Filipino UAE: It’s What I Do

Filipino UAE: It’s What I Do

Daniel Francis Maningas, Network Engineer – PHD Network Solutions, UAE

Filipino in UAE: It's What I Do Daniel Francis Maningas works as a network engineer for PHD Network Solutions UAE. To perform his job, he has to get his hands dirty, and probably his body, too.

“I deal with wireless devices, network switches, cabling and configuration of network devices,” he explains.

He spends most of his day crawling on all fours to reach inaccessible places to connect a cable link. The upside though is his “connections” take him to the most prestigious places like the JW Marriott Marquis.

His biggest dream is to have a project in the tallest of the them all – the Burj Khalifa, but Daniel is confident that this will come soon enough.

It’s not just the swanky places that Daniel likes about his job. Daniel says the work enabled him to visit the six emirates and he is now looking forward to visiting Fujairah for the seventh. “My job involves being in the field, where you have to drive long roads and bask in the sun,” says Daniel.

For Daniel, the most important thing is to complete his work, effectively and gracefully at that. Daniel emphasizes that by doing the job right, you know you are going to be well-equipped for anything: moving up the corporate ladder, your next employer or to set up your own business.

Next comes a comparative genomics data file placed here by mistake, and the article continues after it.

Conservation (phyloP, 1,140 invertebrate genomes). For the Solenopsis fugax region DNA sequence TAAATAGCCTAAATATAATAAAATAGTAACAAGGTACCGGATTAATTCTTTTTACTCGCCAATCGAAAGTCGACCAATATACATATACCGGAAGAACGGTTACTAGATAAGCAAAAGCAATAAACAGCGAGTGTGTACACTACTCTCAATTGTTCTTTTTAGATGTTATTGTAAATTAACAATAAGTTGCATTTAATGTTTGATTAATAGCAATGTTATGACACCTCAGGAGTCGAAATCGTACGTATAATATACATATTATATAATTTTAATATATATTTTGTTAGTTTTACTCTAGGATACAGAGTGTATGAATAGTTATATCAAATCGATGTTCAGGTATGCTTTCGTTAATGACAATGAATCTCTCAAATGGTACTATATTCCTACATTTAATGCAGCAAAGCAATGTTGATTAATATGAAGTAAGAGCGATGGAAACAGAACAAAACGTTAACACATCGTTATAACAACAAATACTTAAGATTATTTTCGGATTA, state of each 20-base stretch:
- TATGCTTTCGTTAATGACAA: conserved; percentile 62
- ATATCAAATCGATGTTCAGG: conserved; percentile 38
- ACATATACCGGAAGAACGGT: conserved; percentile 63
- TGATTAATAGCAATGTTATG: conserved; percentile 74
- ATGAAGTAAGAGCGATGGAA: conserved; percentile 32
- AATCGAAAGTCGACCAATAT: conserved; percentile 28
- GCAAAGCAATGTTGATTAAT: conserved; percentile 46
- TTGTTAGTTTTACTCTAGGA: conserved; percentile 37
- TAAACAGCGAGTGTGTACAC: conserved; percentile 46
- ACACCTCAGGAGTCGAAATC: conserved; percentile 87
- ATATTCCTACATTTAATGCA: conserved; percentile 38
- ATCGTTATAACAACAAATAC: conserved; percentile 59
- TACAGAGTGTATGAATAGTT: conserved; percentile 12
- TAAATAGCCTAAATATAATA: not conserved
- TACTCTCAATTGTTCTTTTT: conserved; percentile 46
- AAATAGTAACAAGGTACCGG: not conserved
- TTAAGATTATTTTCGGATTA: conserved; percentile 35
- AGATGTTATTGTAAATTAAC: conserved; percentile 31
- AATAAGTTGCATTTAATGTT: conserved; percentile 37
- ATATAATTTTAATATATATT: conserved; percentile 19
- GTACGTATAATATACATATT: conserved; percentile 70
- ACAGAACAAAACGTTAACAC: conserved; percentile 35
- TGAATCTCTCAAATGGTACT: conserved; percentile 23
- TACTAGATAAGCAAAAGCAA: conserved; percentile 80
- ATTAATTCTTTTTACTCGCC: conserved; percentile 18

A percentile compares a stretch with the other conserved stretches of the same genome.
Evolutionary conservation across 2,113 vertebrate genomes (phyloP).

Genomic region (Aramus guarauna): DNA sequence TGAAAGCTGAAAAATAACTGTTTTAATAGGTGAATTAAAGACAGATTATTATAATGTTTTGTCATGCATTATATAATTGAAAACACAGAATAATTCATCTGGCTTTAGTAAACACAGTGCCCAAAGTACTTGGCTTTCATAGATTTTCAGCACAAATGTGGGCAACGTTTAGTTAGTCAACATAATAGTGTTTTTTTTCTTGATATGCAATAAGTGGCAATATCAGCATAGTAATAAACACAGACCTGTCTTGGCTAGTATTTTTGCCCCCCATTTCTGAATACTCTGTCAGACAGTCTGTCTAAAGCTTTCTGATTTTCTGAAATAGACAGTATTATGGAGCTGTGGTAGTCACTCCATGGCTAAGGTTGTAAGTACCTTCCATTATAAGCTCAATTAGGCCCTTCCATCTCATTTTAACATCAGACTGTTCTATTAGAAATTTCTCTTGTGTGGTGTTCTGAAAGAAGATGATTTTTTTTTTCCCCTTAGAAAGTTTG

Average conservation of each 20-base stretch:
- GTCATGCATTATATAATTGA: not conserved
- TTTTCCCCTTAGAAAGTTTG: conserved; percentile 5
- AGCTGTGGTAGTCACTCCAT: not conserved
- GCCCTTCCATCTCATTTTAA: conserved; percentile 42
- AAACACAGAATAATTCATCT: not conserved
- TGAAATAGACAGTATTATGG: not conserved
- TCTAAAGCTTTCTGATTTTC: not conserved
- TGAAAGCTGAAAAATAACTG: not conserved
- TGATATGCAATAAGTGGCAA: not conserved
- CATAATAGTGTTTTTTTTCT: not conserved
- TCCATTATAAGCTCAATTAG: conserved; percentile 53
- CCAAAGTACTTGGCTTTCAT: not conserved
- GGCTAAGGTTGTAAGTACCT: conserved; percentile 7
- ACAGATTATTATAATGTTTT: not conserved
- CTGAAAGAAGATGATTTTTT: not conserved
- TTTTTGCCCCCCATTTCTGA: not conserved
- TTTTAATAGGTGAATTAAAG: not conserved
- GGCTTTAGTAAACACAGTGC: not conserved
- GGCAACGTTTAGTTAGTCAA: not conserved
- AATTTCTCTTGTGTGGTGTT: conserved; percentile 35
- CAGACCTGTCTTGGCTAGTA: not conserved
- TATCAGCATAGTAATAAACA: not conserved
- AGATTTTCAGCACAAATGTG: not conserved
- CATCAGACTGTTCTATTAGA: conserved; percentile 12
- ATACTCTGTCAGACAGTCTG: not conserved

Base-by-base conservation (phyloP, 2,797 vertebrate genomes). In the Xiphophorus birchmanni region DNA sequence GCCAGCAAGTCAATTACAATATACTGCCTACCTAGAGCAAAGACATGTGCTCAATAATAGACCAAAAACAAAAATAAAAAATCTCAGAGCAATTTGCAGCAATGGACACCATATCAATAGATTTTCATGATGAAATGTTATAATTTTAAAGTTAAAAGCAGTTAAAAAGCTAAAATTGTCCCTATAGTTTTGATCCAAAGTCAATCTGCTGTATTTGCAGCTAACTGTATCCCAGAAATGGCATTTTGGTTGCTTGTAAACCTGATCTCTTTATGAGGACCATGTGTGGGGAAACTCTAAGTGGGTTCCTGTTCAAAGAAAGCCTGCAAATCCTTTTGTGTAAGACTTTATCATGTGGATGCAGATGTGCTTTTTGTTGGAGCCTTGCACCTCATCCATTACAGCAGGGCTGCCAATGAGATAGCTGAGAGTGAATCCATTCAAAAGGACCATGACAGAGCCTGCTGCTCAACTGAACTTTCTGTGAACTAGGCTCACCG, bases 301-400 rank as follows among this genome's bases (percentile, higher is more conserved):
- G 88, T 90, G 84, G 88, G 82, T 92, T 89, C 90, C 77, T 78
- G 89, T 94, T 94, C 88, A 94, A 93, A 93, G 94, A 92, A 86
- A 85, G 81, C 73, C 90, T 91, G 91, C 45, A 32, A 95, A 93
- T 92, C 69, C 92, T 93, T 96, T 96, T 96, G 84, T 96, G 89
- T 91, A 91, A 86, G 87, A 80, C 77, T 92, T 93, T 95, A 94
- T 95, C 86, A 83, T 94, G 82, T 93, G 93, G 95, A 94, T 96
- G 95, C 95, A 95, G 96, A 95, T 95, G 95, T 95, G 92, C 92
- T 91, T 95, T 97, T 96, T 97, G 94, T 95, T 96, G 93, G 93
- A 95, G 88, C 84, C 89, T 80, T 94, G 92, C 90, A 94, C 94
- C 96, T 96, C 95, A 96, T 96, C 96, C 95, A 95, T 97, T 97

Michelle Mingi, Quality Surveyor – Khasaheb Civil Eng. LLC

Filipino in UAE: It's What I DoEngineer Michelle Mingi currently works as quantity surveyor at the roads and infrastructure division of Khansaheb Civil Engineering LLC, one of the oldest construction companies in UAE. As quantity surveyor, she is responsible for project control, monitoring and technical coordination. She also conducts regular site visits to assess the progress of each project.

Michelle joined the company in the middle of a challenging construction market. Luckily for her, she was among the first applicants at the interview site and as the saying goes, the early bird catches the worm, or in this case, the position as the only female engineer in her team. “Now three years and counting, our team continues to contribute positive values to the business even through tough economic circumstances,” says Michelle.

Michelle’s message for her fellow Filipinos is that while it is true that the OFW’s remittances propel the growth of the Philippine economy, “It is our unwavering faith and courage to face any challenge in order to provide for our loved ones that make us true heroes.  Let us always strive to be the best in whatever we do and show to the world the exemplary qualities of the Filipino.”


Filipino in UAE: It’s What I Do